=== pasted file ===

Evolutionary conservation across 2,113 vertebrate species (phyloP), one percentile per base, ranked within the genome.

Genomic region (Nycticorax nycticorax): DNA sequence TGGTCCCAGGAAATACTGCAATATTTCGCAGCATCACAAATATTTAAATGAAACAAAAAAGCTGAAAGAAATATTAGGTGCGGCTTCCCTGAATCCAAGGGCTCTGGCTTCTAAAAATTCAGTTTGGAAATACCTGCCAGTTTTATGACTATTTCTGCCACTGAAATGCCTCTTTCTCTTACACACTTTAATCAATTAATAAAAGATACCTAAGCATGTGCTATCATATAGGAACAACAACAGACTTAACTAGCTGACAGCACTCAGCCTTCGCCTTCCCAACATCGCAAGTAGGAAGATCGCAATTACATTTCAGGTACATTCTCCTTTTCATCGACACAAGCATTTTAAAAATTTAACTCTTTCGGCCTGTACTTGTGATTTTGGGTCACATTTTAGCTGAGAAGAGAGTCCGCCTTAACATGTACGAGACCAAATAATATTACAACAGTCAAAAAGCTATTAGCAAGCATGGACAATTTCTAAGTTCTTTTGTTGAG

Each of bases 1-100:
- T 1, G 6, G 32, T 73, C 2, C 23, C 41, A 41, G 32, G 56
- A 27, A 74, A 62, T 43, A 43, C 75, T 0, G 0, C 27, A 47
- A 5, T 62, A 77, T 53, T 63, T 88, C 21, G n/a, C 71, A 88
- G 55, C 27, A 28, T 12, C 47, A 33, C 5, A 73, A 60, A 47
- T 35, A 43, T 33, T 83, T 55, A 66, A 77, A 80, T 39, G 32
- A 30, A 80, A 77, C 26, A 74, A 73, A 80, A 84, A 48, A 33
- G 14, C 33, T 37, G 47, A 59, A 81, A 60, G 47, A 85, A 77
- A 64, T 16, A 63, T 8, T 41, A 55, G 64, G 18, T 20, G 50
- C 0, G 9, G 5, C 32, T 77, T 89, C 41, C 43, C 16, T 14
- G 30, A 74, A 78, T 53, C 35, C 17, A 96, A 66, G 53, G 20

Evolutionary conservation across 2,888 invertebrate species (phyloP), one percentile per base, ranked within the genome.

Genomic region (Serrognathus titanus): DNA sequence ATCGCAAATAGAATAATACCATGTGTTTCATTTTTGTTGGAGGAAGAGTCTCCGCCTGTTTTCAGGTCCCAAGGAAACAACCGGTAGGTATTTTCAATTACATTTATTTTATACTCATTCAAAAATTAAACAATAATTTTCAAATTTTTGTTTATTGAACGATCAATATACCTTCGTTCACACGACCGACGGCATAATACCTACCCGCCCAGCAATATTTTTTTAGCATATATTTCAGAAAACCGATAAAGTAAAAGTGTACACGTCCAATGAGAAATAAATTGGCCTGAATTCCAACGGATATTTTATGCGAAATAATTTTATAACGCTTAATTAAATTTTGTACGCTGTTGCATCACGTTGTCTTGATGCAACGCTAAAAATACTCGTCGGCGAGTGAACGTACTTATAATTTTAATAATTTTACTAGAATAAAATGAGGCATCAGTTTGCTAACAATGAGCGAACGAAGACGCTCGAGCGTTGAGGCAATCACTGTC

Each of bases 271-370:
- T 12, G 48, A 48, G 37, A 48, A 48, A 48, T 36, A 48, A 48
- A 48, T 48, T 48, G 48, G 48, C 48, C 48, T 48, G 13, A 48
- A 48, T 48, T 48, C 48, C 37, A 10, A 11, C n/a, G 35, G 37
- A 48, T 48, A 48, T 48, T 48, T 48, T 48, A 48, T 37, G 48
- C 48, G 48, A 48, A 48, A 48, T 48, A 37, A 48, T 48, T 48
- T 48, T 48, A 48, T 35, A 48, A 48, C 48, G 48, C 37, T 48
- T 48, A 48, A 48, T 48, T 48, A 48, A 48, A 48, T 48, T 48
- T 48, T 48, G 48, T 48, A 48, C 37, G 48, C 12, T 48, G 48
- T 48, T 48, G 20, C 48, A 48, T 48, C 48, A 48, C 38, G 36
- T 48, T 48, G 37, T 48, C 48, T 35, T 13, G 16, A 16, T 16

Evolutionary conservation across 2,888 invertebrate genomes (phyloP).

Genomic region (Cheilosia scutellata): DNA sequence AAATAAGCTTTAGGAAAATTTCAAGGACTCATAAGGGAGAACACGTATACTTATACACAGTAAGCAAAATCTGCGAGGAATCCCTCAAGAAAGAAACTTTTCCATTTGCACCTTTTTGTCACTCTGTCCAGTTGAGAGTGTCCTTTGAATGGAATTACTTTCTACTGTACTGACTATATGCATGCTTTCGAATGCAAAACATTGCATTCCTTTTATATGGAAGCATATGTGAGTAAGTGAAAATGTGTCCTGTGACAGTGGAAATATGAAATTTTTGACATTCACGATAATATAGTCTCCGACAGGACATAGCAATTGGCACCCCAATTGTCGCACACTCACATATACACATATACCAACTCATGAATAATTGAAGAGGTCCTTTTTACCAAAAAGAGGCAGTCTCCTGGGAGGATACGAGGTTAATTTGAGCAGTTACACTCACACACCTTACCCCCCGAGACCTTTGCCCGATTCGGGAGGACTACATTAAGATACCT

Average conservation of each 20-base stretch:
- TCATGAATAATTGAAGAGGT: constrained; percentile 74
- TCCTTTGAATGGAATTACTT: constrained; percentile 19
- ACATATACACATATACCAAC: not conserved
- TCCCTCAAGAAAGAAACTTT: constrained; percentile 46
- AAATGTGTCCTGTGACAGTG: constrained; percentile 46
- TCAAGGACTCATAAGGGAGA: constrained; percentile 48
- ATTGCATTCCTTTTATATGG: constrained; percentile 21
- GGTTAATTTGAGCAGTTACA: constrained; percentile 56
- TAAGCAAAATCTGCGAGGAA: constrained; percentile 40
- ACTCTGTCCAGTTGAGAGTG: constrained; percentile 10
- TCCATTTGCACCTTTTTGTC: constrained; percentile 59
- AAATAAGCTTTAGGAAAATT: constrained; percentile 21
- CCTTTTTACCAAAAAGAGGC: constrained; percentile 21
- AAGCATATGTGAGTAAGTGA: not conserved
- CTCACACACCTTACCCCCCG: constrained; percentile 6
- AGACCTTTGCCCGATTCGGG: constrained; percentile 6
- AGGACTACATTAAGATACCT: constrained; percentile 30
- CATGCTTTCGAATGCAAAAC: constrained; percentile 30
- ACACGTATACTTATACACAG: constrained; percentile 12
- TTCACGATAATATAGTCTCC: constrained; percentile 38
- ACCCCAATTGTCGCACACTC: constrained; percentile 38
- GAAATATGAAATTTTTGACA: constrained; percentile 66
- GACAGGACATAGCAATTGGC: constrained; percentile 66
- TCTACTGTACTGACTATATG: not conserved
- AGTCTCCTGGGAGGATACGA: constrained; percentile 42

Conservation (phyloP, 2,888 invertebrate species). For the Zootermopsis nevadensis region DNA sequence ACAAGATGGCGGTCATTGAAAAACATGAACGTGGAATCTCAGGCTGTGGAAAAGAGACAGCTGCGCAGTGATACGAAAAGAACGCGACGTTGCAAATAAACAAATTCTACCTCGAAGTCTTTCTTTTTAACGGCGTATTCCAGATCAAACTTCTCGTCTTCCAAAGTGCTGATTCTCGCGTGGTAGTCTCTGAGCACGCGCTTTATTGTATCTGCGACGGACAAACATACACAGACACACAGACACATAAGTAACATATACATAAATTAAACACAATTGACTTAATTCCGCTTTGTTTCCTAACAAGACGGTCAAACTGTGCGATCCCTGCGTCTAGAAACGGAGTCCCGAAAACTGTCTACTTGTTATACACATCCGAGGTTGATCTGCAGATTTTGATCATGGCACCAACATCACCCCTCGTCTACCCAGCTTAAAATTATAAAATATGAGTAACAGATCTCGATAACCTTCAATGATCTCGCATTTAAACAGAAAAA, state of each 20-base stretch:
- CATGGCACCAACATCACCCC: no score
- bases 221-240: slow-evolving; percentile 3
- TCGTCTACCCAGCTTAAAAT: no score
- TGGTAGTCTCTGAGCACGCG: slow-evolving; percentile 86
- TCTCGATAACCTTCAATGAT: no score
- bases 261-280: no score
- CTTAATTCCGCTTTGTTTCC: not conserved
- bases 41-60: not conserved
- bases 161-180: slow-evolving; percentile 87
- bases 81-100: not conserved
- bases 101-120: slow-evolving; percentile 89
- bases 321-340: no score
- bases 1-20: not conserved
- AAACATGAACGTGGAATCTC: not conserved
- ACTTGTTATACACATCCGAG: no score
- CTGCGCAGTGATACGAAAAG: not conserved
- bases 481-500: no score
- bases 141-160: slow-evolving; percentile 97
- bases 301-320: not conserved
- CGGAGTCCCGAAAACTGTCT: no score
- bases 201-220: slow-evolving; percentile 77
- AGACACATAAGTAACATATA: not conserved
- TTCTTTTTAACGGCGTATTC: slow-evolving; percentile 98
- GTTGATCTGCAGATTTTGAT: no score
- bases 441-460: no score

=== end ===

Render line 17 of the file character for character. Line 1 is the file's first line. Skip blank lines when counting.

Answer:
- T 12, G 48, A 48, G 37, A 48, A 48, A 48, T 36, A 48, A 48